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Omega-3Fatty Acids May Help Reduce Physical Harm Caused By Smoking
According to a new study presented at the recent World Congress of Cardiology organized by the World Heart Federation, omega-3 fatty acids may help to reduce the physical harm caused by smoking.
The study, carried out in Greece, assessed the effect of four-week oral treatment with 2 g/day of omega-3 fatty acids on the arterial wall properties of cigarette smokers. The results showed that short-term treatment with omega-3 fatty acids improves arterial stiffness and moderates the acute smoking-induced impairment of vascular elastic properties in smokers.
“These findings suggest that omega-3 fatty acids inhibit the detrimental effects of smoking on arterial function, which is an independent prognostic marker of cardiovascular risk,” said Dr. Gerasimos Siasos, University of Athens Medical School, 1st Department of Cardiology, “Hippokration” Hospital.
Omega-3 Fatty Acids Anti-Inflammatory and Anti-Atherosclerotic
“The cardioprotective effects of omega-3 fatty acids appear to be due to a synergism between multiple, intricate mechanisms involving anti-inflammatory and anti-atherosclerotic effects. Furthermore, AHA recommends that people without documented history of coronary heart disease should consume a variety of fish (preferably oily – rich in omega-3 fatty acids) at least twice per week.”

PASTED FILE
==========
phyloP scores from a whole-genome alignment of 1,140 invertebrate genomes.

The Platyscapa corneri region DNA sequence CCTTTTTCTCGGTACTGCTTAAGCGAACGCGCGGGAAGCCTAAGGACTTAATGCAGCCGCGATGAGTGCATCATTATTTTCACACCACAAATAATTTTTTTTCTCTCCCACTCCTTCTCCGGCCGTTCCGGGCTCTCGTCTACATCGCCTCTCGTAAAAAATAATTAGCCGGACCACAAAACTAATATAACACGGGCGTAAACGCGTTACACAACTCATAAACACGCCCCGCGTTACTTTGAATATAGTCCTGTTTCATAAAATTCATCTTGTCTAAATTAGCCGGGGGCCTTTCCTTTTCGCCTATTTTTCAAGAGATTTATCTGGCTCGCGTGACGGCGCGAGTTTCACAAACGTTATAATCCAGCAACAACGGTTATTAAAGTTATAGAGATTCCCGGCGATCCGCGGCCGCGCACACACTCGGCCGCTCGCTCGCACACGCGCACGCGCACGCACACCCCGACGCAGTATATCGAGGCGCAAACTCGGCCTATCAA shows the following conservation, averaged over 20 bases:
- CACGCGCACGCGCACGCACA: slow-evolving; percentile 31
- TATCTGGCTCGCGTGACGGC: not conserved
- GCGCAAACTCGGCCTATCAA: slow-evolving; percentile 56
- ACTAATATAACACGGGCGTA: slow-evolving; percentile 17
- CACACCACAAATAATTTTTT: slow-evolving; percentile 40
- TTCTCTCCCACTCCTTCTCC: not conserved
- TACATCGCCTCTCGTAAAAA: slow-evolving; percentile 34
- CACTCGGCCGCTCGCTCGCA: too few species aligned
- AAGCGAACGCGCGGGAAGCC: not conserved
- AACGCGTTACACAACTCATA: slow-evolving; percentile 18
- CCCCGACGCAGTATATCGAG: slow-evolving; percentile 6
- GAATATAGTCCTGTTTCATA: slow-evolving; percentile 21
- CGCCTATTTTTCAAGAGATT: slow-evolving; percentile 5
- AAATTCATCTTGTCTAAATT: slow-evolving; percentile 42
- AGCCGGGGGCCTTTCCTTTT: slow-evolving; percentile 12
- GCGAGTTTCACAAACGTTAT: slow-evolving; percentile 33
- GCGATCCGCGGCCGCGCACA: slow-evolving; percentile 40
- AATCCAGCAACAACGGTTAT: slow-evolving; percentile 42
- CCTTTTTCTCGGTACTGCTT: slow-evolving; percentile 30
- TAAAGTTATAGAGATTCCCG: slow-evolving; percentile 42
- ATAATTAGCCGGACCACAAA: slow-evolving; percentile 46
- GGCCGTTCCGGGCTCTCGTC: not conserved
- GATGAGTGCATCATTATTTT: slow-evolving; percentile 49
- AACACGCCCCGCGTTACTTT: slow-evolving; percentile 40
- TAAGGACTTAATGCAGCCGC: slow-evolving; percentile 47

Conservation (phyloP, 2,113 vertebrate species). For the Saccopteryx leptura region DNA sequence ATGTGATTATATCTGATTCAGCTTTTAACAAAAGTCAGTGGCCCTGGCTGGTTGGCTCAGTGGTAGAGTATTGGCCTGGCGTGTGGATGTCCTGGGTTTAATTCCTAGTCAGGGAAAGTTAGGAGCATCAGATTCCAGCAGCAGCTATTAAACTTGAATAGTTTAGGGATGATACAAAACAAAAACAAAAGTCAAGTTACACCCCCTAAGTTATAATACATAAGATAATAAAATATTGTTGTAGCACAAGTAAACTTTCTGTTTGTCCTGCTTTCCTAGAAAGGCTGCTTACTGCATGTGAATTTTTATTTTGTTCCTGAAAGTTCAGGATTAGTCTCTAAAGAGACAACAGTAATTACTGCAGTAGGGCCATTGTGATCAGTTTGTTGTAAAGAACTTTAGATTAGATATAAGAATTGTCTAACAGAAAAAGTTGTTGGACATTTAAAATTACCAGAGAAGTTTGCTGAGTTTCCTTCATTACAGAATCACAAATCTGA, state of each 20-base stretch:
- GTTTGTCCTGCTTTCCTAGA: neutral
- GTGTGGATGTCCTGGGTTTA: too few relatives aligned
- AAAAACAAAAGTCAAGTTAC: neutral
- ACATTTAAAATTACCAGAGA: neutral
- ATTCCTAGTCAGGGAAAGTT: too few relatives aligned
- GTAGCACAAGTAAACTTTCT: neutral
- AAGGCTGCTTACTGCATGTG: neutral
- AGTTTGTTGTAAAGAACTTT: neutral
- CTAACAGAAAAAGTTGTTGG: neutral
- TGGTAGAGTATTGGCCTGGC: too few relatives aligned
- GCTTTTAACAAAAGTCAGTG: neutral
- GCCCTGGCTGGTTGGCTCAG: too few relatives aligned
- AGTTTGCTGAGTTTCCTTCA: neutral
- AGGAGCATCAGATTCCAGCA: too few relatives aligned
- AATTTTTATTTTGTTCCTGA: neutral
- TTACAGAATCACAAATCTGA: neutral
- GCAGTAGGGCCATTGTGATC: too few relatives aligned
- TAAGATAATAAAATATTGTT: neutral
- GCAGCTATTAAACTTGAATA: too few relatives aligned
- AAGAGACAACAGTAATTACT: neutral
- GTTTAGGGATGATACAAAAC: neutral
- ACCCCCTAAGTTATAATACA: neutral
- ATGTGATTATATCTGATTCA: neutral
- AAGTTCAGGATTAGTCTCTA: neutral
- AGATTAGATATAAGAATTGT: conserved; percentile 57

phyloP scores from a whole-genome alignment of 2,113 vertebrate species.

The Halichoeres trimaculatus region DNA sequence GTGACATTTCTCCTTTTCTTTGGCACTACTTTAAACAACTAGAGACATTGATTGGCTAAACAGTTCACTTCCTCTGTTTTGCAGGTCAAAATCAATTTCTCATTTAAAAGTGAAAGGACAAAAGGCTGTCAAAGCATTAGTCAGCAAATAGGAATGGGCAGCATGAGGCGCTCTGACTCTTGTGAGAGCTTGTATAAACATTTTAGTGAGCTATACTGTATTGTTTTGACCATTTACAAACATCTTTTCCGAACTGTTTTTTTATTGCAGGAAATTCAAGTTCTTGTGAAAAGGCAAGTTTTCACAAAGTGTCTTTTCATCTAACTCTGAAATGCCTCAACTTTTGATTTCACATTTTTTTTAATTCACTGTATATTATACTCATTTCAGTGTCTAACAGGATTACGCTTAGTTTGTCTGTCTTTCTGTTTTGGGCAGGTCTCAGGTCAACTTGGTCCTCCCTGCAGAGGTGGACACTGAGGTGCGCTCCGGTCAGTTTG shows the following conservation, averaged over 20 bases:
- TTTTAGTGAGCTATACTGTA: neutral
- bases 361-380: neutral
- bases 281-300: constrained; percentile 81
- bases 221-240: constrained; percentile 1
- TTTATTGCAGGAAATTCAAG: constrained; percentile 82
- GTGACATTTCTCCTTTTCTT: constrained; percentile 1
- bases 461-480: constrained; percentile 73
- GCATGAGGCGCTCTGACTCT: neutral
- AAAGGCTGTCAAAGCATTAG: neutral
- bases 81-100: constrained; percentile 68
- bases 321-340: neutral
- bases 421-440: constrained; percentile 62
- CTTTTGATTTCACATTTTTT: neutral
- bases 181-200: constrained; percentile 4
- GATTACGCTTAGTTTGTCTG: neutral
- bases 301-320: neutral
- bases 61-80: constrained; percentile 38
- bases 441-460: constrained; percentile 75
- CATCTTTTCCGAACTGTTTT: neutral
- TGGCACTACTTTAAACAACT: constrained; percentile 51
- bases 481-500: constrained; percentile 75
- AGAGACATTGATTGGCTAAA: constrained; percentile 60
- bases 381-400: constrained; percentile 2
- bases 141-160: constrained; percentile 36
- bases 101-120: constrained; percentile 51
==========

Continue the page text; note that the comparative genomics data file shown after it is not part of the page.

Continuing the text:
“The World Heart Federation strongly encourages all smokers to quit,” said Dr Kathryn Taubert, Chief Science Officer at the World Heart Federation.
Only Way to Protect Yourself
“The only way to protect your body from the harmful effects of tobacco is to stop smoking. We encourage all people, both smokers and non-smokers, to eat healthy diets, which includes foods rich in omega-3 fatty acids.”
Acknowledgement by the Zestzfulness Team
The above story is based on the April 20, 2012 news release by the World Heart Federation.
The World Heart Federation is dedicated to leading the global fight against heart disease and stroke with a focus on low- and middle-income countries via a united community of more than 200 member organizations. With its members, the World Heart Federation works to build global commitment to addressing cardiovascular health at the policy level, generates and exchanges ideas, shares best practice, advances scientific knowledge and promotes knowledge transfer to tackle cardiovascular disease – the world’s number one killer.